With spinning spotlights and classic hip-hop music, you might think that you are about to get your dance on in the club just like you would any Friday night. You are prepared to leave your worries at the door, spend your paycheck at the bar and give yourself over to the music.
The only thing is that although you are at the club, you're not there to well, club, but to watch. It's Fashion Week in New York City and you have made it past the velvet rope into the Duroseau Spring Collection 2008 show. Held at the TOUCH lounge in Midtown, Duroseau's Spring collection proved to be more than just a night of pumping music and couture, but a mix of a history lesson and partying.
Haitian designer Gerald Bazile's couture line Duroseau well balances both the present and the past. His designs appear to be something that aims to please both grandmother and granddaughter.
His choice fabrics reflect elegance. At the same time, they look comfortable. Where couture gowns tend to be stiff and impractical, Duroseau's pieces are wearable. Duroseau showed a lot of soft brocades and shiny taffeta material. Yes, the same taffeta that comes to mind when you think of a little girl's party dress. Solid colors draw attention to detailing with lace and brooches. One evening gown boasted a floral pattern and looked like something crafted from a window curtain, but was cut in such a way I imagined a teenager taking this from her Nana's attic.
Gerald Bazile's influences are close to home and close to his heart. Born in Haiti, a country of the West Indies, both his grandmother and mother are the individuals whose sense of fashion first caught his eye.Ã'Â Their impeccable skills in sewing and pattern helped to establish his comfort with outfitting and making women feel glamorous. Bazile's line of formal gowns and wedding dresses are named after his grandmother, Duroseau, and the line is dedicated to the memory of his twin sister, Geanne, who passed away in 2003.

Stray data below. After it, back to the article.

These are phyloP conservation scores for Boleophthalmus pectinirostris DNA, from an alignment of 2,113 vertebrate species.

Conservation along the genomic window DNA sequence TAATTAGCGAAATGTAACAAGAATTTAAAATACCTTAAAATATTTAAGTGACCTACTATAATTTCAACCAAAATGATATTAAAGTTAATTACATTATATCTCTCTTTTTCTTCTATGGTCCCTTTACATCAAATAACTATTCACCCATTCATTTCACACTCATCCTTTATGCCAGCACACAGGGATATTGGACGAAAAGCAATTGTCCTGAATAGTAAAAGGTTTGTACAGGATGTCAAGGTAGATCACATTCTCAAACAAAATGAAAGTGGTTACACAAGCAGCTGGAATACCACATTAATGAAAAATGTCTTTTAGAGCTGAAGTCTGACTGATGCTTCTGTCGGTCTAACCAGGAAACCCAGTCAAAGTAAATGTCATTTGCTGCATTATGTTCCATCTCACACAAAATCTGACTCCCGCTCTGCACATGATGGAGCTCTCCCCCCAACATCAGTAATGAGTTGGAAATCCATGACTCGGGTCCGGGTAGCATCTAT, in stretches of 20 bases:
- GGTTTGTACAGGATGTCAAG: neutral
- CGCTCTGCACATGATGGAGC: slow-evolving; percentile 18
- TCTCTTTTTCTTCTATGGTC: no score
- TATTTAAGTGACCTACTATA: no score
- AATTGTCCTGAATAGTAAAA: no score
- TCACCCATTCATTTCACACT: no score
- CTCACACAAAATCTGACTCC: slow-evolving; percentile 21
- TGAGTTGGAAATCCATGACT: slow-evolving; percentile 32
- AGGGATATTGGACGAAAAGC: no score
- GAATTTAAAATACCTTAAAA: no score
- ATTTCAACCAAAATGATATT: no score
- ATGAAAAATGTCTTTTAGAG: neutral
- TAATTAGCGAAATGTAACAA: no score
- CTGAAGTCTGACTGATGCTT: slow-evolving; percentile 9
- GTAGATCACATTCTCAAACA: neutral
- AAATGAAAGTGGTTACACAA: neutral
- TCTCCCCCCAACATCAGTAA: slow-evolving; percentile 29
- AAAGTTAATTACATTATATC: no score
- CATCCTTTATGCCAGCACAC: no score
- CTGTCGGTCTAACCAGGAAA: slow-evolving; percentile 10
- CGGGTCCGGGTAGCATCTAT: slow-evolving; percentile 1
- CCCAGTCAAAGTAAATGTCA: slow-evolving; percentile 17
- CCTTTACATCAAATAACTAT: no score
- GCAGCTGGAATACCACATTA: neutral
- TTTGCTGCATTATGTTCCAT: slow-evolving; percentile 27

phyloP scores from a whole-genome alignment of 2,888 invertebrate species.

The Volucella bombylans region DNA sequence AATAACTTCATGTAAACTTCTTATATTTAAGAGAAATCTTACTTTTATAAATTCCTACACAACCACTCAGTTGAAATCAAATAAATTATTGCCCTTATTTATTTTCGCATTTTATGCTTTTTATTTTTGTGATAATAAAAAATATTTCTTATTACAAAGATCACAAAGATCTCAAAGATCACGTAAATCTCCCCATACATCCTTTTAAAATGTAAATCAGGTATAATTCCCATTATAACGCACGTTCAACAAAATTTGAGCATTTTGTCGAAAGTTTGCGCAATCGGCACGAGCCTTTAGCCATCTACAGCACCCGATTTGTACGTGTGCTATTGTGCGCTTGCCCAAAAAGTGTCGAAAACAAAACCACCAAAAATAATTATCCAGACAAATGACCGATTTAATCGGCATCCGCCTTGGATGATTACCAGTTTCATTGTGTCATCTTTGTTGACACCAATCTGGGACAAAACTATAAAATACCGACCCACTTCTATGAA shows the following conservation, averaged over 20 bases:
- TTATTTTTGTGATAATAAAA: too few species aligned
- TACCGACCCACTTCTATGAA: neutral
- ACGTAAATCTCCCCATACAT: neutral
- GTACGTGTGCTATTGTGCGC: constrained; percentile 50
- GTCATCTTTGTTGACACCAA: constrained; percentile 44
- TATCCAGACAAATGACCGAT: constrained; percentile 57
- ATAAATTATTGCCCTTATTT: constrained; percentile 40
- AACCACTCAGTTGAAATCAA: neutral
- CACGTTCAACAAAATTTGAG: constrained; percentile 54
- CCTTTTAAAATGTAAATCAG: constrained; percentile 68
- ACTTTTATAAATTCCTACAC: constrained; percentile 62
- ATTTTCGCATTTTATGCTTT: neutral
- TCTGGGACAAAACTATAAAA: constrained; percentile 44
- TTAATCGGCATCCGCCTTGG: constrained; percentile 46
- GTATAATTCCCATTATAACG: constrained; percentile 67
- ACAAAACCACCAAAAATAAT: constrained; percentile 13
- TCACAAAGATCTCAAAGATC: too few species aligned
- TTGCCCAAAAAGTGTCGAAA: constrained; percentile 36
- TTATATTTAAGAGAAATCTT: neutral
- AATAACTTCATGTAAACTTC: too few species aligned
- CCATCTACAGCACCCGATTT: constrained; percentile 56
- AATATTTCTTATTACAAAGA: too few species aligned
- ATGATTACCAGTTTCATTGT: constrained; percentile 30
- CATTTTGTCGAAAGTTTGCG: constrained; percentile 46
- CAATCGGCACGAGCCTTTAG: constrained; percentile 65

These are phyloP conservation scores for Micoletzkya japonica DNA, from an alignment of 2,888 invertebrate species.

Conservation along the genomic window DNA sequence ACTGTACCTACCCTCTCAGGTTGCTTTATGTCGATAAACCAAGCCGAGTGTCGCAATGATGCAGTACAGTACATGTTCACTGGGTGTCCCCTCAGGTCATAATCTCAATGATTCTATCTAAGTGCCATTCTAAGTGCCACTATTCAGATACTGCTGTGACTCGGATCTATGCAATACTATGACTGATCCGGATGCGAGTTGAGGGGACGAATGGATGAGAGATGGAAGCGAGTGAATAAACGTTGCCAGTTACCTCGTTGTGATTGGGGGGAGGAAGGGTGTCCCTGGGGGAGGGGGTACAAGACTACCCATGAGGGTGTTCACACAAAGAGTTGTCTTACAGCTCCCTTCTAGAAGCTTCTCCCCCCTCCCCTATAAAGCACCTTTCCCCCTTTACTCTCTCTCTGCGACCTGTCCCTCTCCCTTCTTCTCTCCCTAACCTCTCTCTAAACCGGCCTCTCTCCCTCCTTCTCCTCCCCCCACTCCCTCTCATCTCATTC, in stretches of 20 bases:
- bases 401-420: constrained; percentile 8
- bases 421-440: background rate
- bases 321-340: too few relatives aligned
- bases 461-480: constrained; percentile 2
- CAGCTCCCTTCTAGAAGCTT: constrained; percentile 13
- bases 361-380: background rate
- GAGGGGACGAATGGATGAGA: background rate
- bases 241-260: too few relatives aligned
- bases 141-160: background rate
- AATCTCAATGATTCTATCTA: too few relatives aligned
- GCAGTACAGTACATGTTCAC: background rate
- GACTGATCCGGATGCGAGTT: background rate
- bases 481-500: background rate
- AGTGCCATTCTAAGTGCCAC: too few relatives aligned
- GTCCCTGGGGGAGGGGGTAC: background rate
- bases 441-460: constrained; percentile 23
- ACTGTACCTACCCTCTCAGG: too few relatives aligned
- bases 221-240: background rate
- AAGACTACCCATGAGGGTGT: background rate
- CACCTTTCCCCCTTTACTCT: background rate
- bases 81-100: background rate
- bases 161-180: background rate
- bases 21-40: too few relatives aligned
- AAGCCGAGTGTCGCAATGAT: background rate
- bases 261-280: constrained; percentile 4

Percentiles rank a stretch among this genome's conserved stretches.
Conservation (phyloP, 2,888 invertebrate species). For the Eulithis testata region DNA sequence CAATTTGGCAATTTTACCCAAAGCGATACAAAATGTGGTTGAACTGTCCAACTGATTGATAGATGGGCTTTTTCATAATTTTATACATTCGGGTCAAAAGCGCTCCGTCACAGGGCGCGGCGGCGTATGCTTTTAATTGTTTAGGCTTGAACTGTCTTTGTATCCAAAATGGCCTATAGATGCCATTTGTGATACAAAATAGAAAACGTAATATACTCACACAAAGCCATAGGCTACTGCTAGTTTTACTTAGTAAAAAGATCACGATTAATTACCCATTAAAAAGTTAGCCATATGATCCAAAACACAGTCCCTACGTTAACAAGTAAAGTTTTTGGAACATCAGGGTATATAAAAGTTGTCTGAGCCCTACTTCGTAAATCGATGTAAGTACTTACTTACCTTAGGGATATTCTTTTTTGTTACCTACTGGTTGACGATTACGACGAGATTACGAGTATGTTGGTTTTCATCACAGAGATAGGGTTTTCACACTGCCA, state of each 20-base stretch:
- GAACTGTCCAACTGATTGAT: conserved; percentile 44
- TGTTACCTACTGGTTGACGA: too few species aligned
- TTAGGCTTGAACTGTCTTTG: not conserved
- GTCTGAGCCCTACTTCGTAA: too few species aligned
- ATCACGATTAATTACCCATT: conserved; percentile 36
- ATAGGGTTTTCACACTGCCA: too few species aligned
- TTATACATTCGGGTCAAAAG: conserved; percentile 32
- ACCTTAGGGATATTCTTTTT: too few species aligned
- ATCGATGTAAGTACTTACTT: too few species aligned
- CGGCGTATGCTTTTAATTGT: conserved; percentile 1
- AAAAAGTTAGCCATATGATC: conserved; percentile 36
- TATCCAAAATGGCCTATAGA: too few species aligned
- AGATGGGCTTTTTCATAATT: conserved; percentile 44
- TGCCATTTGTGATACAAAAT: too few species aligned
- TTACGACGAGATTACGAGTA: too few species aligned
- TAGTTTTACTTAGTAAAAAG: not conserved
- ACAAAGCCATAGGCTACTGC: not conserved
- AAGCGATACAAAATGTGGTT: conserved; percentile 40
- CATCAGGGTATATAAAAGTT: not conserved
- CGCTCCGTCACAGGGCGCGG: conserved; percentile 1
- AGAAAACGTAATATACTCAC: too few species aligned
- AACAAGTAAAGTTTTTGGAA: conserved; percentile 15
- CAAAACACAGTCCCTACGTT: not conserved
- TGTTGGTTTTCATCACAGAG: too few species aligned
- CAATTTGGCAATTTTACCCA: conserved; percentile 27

The past continues to live through fashion, bridging generations. Distinct for this season are the hemlines! They show up in extremes and demand to be noticed. Flirty dresses accentuate the meaning of leg room. Well above the knee are those elegant pieces, which have a sort of prim and proper tea and crumpet look. They bring to mind a grandmother spinning away at an old Singer sewing machine. But the Nas or En Vogue music swelling in the background at TOUCH remind you that this is not your grandmother's dress and that maybe you were the one to alter it. The other side of the extreme lies with the floor-length gowns. The modernity to these gowns is expressed by dramatic cuts on the backs of the bodices and sharp, sleeveless lines.
Much of Duroseau's spring 2008 collection doesn't stray too far away from his dependable black and white in terms of color. Yet a few of the gowns embrace royalty with deep reds and gold. If Duroseau's couture were to talk, it would speak of turning traditions into trends and hopefully speak for generations to come.